Some practices now co-locate mental health services directly on site by having a mental health professional see referred patients in the pediatric office setting, possibly starting during evening hours when both parents might be available. Larger practices, knowing the prevalence of Attention Deficit Disorder, depression (postpartum and in early childhood), or divorce, have used their waiting rooms after hours to offer support groups, led by a mental health clinician, so that parents can support and learn from each other during stressful times.
Clinical approach to the meaning of positive and negative scores
In most practices, clinicians score the form themselves at the same time that they review it. The simple math can be done in just a few seconds while the clinician scans the form to get a sense of which questions are checked “often”. An alternative is to have a receptionist or medical assistant do the scoring and hand the pediatrician the scored form. Scoring procedures can be found in the Scoring the PSC section of this website.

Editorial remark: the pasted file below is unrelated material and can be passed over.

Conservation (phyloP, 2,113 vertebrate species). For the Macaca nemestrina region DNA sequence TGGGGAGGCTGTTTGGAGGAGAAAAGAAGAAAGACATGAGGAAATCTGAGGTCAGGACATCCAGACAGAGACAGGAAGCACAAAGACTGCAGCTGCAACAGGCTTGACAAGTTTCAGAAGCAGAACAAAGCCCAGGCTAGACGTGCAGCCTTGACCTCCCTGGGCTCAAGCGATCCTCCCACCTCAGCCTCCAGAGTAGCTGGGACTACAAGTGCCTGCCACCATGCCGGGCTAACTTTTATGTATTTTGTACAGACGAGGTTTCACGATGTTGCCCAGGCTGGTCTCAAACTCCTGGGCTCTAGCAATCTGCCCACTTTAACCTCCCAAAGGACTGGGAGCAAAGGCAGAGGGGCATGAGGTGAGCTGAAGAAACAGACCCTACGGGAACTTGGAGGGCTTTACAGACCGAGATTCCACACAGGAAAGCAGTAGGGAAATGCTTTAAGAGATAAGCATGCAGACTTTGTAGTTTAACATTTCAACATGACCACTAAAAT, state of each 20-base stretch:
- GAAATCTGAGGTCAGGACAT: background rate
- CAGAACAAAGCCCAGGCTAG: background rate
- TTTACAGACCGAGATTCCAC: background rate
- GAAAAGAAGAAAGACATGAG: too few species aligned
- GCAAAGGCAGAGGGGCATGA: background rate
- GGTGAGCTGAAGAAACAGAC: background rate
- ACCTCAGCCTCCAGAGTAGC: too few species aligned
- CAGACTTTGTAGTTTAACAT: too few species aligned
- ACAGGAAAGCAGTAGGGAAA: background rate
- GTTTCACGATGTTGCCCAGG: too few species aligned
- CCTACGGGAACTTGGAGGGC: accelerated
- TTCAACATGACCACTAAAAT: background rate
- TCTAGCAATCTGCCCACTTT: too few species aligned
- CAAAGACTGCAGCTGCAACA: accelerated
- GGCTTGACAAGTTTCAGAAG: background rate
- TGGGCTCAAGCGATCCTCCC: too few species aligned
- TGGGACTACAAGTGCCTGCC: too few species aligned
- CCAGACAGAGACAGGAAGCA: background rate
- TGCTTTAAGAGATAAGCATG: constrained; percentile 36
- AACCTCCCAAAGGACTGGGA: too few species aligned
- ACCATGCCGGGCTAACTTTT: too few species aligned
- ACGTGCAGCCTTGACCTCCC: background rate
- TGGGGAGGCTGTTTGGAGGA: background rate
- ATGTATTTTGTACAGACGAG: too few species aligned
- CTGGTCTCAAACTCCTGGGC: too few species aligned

Scores above the cut point on the PSC occur in 5-20% of most populations. This range reflects the fact that economic and cultural factors impact psychosocial functioning and reporting. For example, poverty is a major stressor that increases the percentage of children scoring positive. The higher percentage screened positive reflects the reality that the burden of psychosocial dysfunction is higher for families living in poverty and social stress. In some cultures parents may not feel comfortable in acknowledging or emphasizing psychosocial issues and, as such, the entire bell shaped distribution of scores and rate of positives may be shifted toward lower scores.